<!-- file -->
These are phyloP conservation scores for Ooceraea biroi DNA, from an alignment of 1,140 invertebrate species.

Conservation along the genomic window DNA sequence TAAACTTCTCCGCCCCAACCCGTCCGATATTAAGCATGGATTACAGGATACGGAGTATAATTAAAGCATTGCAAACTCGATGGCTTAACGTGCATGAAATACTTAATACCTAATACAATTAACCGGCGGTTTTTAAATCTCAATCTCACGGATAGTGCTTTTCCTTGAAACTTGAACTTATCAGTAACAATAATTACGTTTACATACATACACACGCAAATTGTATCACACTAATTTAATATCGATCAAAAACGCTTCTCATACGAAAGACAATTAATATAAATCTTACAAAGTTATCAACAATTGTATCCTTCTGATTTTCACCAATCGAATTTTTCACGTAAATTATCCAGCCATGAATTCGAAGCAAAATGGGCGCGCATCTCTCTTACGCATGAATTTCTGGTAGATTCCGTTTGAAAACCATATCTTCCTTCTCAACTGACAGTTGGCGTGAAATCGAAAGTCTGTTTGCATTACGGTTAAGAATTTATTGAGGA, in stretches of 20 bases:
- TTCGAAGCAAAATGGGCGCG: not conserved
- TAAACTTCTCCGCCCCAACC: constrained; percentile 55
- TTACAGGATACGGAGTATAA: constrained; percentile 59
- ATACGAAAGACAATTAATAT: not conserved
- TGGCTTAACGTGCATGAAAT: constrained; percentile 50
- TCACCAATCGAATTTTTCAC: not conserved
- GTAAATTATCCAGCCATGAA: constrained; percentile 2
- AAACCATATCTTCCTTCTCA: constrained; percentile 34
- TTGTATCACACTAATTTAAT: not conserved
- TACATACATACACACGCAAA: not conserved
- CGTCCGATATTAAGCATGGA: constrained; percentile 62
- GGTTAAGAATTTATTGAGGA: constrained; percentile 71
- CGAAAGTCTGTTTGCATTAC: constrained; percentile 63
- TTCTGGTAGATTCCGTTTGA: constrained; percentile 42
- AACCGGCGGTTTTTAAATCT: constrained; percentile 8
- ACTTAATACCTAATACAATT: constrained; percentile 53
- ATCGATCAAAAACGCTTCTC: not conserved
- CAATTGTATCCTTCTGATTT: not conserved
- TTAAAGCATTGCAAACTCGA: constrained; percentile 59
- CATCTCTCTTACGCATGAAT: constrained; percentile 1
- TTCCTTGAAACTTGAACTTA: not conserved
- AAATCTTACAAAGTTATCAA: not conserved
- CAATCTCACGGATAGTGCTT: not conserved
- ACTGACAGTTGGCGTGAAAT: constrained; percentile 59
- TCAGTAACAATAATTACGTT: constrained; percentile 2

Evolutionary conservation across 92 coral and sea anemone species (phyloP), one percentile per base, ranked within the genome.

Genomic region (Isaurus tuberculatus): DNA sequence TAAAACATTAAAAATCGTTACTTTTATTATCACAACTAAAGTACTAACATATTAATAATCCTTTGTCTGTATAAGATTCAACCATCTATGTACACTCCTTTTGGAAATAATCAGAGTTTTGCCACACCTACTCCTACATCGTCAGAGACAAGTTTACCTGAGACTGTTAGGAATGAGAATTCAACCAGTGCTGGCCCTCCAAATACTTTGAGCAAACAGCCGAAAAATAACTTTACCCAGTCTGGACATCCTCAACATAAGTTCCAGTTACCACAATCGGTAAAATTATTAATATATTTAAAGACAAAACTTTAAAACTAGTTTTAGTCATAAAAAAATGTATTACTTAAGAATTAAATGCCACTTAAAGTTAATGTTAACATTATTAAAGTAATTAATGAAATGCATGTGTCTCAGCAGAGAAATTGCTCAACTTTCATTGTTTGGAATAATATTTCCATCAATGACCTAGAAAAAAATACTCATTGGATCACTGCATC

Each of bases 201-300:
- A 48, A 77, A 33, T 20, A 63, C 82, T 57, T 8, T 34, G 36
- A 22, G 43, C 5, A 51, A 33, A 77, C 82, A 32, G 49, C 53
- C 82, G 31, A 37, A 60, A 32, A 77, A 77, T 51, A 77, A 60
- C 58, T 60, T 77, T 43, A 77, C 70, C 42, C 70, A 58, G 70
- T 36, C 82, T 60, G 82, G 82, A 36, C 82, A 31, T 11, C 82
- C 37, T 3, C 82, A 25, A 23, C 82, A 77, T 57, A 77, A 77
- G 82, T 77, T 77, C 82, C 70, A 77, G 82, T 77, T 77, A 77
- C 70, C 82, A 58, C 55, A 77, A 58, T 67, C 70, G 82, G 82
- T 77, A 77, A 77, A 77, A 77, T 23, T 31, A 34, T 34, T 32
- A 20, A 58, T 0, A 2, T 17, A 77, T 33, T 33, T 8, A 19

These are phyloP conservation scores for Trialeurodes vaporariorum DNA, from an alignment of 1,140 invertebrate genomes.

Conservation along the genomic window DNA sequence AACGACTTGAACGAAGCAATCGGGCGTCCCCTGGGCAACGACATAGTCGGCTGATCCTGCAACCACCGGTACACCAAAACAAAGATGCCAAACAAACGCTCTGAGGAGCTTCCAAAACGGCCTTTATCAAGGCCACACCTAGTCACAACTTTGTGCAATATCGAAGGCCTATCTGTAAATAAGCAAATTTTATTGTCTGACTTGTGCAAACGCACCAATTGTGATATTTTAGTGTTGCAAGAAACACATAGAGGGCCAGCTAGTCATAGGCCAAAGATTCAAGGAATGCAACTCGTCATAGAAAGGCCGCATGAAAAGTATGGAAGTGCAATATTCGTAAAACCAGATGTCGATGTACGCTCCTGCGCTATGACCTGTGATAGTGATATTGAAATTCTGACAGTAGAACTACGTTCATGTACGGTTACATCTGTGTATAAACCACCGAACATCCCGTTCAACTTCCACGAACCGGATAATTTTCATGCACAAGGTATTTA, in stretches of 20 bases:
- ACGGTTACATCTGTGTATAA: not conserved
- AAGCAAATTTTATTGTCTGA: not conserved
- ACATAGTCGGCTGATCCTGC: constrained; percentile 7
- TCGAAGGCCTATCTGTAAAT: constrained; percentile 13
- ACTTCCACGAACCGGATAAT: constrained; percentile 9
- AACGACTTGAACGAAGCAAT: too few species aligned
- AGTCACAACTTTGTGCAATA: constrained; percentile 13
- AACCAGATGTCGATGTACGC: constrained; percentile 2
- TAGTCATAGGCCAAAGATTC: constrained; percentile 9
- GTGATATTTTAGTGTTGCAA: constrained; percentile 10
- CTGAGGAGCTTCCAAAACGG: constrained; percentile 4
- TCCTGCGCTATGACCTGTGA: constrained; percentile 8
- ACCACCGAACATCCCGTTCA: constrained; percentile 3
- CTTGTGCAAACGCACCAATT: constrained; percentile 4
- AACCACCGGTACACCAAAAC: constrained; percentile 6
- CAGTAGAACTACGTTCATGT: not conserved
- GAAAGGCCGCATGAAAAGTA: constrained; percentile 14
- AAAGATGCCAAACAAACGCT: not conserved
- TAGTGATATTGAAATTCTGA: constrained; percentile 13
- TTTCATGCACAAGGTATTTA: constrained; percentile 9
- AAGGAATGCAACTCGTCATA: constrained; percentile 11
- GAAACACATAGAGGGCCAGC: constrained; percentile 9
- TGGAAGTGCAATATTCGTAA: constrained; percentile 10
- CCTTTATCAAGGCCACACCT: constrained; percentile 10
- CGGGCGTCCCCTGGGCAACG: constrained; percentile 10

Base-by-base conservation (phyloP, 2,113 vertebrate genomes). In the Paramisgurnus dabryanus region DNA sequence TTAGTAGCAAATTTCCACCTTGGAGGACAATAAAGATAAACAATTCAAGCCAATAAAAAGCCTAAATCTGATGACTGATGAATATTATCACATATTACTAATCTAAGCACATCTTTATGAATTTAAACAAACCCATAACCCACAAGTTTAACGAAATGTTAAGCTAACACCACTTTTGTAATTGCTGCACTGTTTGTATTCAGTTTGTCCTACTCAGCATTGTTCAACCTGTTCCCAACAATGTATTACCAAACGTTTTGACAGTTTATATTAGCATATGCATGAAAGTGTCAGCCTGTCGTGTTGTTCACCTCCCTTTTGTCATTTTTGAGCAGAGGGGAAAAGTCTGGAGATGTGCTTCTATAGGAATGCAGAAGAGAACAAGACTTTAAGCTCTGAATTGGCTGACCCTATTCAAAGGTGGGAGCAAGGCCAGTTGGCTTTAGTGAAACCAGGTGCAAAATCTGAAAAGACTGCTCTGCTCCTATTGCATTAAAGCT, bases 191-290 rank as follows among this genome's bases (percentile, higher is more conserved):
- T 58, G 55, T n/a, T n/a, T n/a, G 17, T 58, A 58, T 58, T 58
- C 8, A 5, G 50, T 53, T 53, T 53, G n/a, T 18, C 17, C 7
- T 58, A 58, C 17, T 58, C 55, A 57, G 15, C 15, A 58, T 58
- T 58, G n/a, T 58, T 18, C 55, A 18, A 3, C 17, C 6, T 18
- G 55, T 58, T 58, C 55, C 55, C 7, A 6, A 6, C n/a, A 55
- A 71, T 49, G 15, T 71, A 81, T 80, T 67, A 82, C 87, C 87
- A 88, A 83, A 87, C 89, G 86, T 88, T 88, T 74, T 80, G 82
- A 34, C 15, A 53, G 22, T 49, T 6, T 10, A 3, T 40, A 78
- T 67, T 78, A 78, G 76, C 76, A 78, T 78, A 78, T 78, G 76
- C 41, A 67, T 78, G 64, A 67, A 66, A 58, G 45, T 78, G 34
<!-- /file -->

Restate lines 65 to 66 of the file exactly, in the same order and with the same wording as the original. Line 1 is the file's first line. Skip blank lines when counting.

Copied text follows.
- TGGAAGTGCAATATTCGTAA: constrained; percentile 10
- CCTTTATCAAGGCCACACCT: constrained; percentile 10